The main types of social theories are Social Philosophy

Main types of social theories

There is an immense number of theories of social development. At first glance, it seems that there are no landmarks in this vast sea of ​​social theorizing. In fact, this is not the case.

You can outline the general classification of modern social theories and make up a kind of "card", or a scheme of modern social theorizing. Such a scheme will show, in particular, the place of liberalism, conservatism and socialism under consideration in social theorizing, and will allow to clarify their relations with other types of social theories that have been put forward since about the XVIII century.

Let radicalism mean the demand for a decisive, radical transformation of society, not particularly considering the old social institutions and individual freedoms. At the root of radicalism is usually a complete dissatisfaction with the preceding history, the existing society, now living man. Radicalism presupposes the desire to destroy the old society to its foundations and create a new, much more perfect society, a perfect man and, perhaps, a more perfect natural environment worthy of a new society and a new man.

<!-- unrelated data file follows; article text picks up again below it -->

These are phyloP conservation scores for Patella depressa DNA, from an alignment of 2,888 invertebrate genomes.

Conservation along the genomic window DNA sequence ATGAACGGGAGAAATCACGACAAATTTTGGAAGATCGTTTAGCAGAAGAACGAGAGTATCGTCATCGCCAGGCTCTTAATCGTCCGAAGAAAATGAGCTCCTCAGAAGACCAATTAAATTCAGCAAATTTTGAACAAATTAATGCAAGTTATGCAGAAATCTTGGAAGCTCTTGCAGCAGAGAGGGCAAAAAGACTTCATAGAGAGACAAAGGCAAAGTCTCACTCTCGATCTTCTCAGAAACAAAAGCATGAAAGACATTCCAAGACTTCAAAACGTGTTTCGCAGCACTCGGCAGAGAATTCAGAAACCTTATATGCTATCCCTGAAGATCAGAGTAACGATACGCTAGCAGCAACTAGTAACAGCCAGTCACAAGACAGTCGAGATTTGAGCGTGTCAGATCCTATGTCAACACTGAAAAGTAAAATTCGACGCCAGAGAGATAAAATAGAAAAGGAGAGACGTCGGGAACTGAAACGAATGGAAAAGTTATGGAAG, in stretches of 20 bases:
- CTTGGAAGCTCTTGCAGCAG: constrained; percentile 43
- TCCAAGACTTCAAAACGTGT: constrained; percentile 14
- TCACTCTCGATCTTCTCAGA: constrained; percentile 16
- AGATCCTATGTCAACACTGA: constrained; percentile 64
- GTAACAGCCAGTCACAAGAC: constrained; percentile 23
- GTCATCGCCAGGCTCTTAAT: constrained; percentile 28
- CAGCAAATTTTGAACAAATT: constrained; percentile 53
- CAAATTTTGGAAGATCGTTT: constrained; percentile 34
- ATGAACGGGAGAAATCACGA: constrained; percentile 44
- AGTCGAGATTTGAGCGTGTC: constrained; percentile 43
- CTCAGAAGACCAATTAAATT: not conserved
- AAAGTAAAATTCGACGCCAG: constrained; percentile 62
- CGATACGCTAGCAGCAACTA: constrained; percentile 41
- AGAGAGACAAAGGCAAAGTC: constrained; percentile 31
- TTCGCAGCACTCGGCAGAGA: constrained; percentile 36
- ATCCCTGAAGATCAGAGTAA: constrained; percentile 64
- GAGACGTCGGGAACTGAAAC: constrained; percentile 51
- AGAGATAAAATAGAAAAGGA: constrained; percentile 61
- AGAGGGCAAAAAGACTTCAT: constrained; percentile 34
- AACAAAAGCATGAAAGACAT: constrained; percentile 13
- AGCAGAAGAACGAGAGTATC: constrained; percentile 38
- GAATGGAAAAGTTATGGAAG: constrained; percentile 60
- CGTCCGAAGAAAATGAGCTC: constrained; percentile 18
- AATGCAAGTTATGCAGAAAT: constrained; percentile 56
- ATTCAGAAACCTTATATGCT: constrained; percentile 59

Reformism, as the opposite of radicalism, will mean, respectively, a gradual, step-by-step transformation of society that does not set global goals and takes into account the value of existing social institutions and traditions, embodying past experience. Reformism is usually skeptical of the idea of ​​creating some ideal society and a perfect person, calling for appreciation of what is already there, despite all its imperfections. In politics, radical people or movements are usually called the "left" and are opposed to the "right" or conservative reformists.

By collective values ​​ we understand what is considered positively valuable by some social collectives or society as a whole. To individual values ​​ in this case will relate everything that is preferred by individual people, is the object of any of their desire or interest.

Social theories can be divided into two classes, depending on whether they are supposed to be radical or, alternatively, gradual ways of social transformation. On the other hand, such theories can be divided into those that give priority to collective values ​​over individual values, and those that value individual values ​​above collective ones. Combining these two divisions, we get four basic types of modern social theories: socialism, anarchism, conservatism and liberalism.

Socialism requires a radical transformation of society in order to establish collective values. Anarchism presupposes an equally decisive transformation of society, but with the intention of asserting individual values. Conservatism is based on the gradual reform of society, giving preference primarily to collective values. And, finally, liberalism implies a gradual transformation of society with the aim of maximizing the widespread introduction of individual values.